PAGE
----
Monday, November 24, 2008

Blue Fingers and Blue Birds

I rode my bicycle to Dreier-Offerman Park (aka Calvert Vaux) this past Saturday. Artist Dillon de Give was performing a piece entitled "Hello, My Name is Dark-eyed Junco." According to the press release, the performance is "a response to the immanent installation of six artificial turf soccer fields scheduled to begin at Calvert Vaux Park November 24th. The renovation will significantly change the parkʼs natural habitat, which serves as a temporary and permanent home to a variety of birds". I wanted to support his effort, as well as, do some birding.

It was easily the most brutal day of cycling that I've ever subjected myself. When I woke up, the reported windchill was 12 degrees and the wind was gusting to 32 mile per hour. There were chunks of ice forming in my water bottle. The cold alone wouldn't have been too bad, but fighting the wind was a little frustrating; sort of like walking up a down escalator. The open grassland of the park, as expected, was pretty much devoid of birds. The cove at the south side of the peninsula was in a windbreak, so there was a good mix of waterfowl present, as well as, a chatty Belted Kingfisher. Alex Wilson gave a tour to several die hard birders prior to Dillon's piece. I didn't stick around for the performance as I thought it wise to head back home before frostbite set in.

Sunday the wind had died down and it warmed up to nearly 40 degrees...a virtual heat wave. It was brightly sunny and flocks of hungry goldfinches descended on nearly every sweetgum tree in Prospect Park.

I followed my usual route from the north end of the park towards Prospect Lake. Once on Wellhouse Drive, near the Peninsula Meadow, I ran into Gerry Layton and Rob Bates. They pointed out an Eastern Bluebird feeding on the opposite side of the road. It was an extraordinarily brilliant, blue bird. He was very cooperative, perching on low branches or vines, then dropping to the leaf litter at the edge of the road, presumably to grab insects. Then, in what struck me as a wonderful color theme, two other unlikely "blue" birds appeared in the same view - a Blue-headed Vireo and a Black-throated Blue Warbler. The vireo sometimes lingers late into the season, but the warbler just seemed bizarre. There are only six known winter records in New York State for this warbler. I hope he finds enough to eat, because if he doesn't hightail it down to the Bahamas soon, he might not survive the year. Also nearby was an Eastern Phoebe. November is usually the month for the unexpected and observing these, normally, warm weather species seemed to take some of the chill out of the air.

Before leaving the edge of the lake Rob and I decided to look behind the Wellhouse for birds. We were standing there for only a moment when a Merlin flew out of the woods like a bullet. She headed right towards a pair of cardinals feeding in a Szechuan Peppercorn tree. The cardinals screamed a short alarm and the falcon took off flying towards lamppost J249. We weren't certain if the raptor was successful as she vanished into the trees. Thankfully, she missed the bluebird and "blue" birds.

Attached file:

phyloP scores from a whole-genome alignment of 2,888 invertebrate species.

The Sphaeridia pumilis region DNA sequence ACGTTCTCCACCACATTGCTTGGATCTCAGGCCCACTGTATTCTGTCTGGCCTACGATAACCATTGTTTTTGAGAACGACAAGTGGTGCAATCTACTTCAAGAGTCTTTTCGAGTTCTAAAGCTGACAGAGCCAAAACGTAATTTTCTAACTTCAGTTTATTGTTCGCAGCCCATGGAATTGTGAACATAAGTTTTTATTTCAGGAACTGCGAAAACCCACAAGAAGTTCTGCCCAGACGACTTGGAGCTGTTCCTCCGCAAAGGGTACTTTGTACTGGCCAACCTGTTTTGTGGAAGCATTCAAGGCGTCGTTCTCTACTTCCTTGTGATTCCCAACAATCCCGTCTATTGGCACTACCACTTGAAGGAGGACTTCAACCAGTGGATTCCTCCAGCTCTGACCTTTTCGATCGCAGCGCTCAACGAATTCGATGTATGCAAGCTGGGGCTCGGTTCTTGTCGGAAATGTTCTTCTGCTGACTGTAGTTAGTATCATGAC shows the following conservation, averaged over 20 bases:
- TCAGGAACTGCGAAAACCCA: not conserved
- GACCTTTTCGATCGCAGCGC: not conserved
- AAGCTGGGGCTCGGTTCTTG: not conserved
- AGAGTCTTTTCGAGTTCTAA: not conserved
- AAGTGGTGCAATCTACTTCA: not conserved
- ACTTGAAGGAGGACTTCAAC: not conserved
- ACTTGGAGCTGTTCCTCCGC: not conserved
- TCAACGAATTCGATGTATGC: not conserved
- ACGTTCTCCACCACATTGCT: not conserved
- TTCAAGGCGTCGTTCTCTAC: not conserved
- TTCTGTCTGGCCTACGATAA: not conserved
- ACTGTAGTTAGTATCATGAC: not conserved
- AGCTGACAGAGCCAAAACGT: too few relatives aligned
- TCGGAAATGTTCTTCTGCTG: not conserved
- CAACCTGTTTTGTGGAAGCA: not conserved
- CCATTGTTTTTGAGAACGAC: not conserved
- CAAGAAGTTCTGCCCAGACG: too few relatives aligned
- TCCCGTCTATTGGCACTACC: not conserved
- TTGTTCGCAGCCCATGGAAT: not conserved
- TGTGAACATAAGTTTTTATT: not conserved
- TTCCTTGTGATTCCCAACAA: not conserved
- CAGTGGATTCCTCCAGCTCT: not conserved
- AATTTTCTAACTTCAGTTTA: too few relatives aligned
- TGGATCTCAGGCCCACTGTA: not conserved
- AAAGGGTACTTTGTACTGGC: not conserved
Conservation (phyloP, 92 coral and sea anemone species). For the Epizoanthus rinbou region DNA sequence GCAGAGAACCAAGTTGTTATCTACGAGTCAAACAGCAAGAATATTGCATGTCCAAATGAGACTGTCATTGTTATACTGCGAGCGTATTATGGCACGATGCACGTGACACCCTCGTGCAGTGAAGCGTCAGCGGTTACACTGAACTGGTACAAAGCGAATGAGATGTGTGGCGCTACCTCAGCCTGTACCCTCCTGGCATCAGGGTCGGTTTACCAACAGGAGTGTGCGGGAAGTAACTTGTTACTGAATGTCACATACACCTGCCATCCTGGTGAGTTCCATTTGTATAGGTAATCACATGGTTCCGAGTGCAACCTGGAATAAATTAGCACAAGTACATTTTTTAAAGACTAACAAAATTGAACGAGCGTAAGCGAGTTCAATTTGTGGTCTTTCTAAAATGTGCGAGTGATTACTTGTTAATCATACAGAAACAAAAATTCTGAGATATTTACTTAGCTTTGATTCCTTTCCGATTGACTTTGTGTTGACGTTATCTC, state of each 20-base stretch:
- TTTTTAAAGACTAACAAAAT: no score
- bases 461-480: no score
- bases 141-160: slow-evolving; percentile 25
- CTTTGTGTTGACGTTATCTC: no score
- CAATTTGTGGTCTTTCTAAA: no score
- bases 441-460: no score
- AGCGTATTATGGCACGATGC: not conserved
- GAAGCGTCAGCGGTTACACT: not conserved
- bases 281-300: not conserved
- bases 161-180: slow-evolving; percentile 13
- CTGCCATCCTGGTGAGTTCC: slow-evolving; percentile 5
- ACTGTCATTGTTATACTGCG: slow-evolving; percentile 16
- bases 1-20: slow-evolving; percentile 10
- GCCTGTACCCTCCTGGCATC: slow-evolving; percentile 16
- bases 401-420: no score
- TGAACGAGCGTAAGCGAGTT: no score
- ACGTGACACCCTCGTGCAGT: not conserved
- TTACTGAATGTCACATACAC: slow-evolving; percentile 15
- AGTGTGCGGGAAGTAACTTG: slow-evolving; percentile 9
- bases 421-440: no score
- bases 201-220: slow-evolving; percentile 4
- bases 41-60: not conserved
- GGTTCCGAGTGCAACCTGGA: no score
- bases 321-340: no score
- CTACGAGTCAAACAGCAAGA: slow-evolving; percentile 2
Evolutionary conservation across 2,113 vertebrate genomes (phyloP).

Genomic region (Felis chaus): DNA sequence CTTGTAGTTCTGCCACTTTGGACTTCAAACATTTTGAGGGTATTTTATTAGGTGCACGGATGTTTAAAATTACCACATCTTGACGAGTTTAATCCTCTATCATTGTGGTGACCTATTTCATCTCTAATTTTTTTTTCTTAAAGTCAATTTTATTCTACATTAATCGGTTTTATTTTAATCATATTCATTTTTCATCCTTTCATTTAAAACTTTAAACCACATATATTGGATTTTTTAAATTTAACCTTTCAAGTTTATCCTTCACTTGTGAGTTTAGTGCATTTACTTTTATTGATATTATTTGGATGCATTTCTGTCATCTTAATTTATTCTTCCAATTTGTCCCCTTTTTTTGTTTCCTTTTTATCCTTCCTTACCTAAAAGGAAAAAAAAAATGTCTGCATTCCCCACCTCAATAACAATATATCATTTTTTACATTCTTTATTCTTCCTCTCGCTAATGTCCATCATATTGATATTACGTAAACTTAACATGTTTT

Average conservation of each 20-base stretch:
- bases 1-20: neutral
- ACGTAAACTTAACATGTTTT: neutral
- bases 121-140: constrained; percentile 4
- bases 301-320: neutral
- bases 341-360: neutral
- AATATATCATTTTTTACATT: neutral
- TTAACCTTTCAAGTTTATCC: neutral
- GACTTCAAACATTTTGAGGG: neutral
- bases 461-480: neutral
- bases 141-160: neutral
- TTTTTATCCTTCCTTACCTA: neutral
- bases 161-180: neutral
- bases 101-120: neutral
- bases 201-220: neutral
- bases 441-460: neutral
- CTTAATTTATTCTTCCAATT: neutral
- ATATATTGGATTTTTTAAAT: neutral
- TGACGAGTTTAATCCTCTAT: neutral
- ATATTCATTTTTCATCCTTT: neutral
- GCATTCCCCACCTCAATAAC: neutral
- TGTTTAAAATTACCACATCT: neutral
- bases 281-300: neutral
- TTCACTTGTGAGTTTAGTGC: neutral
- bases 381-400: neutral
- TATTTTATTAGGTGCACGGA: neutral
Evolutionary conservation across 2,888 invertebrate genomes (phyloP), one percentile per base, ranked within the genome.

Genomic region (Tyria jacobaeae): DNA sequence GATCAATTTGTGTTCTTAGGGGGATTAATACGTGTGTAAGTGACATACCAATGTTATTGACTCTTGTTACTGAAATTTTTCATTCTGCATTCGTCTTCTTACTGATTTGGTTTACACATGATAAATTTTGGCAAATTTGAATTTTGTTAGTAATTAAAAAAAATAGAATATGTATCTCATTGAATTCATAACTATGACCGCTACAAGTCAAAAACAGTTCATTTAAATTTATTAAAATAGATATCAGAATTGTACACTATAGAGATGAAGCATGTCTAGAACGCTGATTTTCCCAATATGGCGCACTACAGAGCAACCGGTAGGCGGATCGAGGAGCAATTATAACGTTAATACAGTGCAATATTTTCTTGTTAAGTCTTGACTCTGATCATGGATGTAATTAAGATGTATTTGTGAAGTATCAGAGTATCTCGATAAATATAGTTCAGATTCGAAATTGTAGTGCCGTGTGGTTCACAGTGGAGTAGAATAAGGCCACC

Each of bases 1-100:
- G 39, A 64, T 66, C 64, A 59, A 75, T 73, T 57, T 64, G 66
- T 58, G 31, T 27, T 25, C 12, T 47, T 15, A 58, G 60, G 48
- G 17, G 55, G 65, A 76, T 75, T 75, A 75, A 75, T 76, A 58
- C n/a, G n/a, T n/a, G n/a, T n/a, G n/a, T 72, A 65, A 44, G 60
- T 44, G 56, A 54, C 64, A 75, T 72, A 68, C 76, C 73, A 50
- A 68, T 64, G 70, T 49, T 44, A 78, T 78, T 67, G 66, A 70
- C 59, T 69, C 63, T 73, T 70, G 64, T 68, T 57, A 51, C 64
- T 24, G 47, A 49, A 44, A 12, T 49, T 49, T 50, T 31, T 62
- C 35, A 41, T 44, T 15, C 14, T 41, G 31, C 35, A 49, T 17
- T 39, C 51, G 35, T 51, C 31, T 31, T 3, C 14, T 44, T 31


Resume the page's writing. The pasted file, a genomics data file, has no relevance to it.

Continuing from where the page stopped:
On my way out of the park, I spotted the pale-headed juvenile Red-tailed Hawk that I recently photographed in Green-Wood Cemetery. He was perched in a London Planetree at the 5th Street entrance to the park. He looked elegant and poised against the flame-orange setting sun.

This morning (Monday), I saw the hawk again at the end of my block. He was chasing pigeons. Perhaps he is the red-tail that I've been catching glimpses of when eating my breakfast. A neighbor across the courtyard feeds pigeons and there is now a sizable flock that comes in every morning. About a week ago I started to notice a large raptor stirring up the flock. Hmmm, my new best friend for life.


Location: Prospect Park
Observation date: 11/23/08
Number of species: 50

Northern Shoveler (~300.)
Bufflehead
Ruddy Duck
Red-throated Loon (1, Prospect Lake.)
Pied-billed Grebe (4.)
Double-crested Cormorant
Great Blue Heron (2.)
Red-tailed Hawk (3.)
Merlin (1.)
American Coot
Ring-billed Gull
Great Black-backed Gull
Yellow-bellied Sapsucker
Eastern Phoebe (1.)
Blue-headed Vireo (1. Feeding near Wellhouse.)
White-breasted Nuthatch (3.)
Brown Creeper (1.)
Winter Wren (2.)
Golden-crowned Kinglet (2.)
Eastern Bluebird (1. Feeding near Wellhouse and edge of Peninsula Meadow.)
Hermit Thrush
Gray Catbird (1.)
Black-throated Blue Warbler (1. Feeding near Wellhouse.)
Eastern Towhee (1.)
Chipping Sparrow (1.)
Song Sparrow (8.)
White-throated Sparrow
Dark-eyed Junco
Purple Finch (5.)
Pine Siskin (1.)
American Goldfinch

Other common species seen (or heard):
Canada Goose, Mute Swan, American Black Duck, Mallard, Herring Gull, Rock Pigeon, Mourning Dove, Red-bellied Woodpecker, Downy Woodpecker, Blue Jay, American Crow, Black-capped Chickadee, Tufted Titmouse, American Robin, Northern Mockingbird, European Starling, Northern Cardinal, Red-winged Blackbird, House Sparrow

2 comments:

Dillon said...

Hi Rob,

Good to meet you and thanks for your support. If anyone would like to see pictures we have some up here
http://www.implausibot.com/gallery/index.php?album=juncoIt certainly was cold!

Dillon

Starz723 said...

Rob..thats a marvelous video of the bluebird! You where in the right place at the right time.
Marge Raymond

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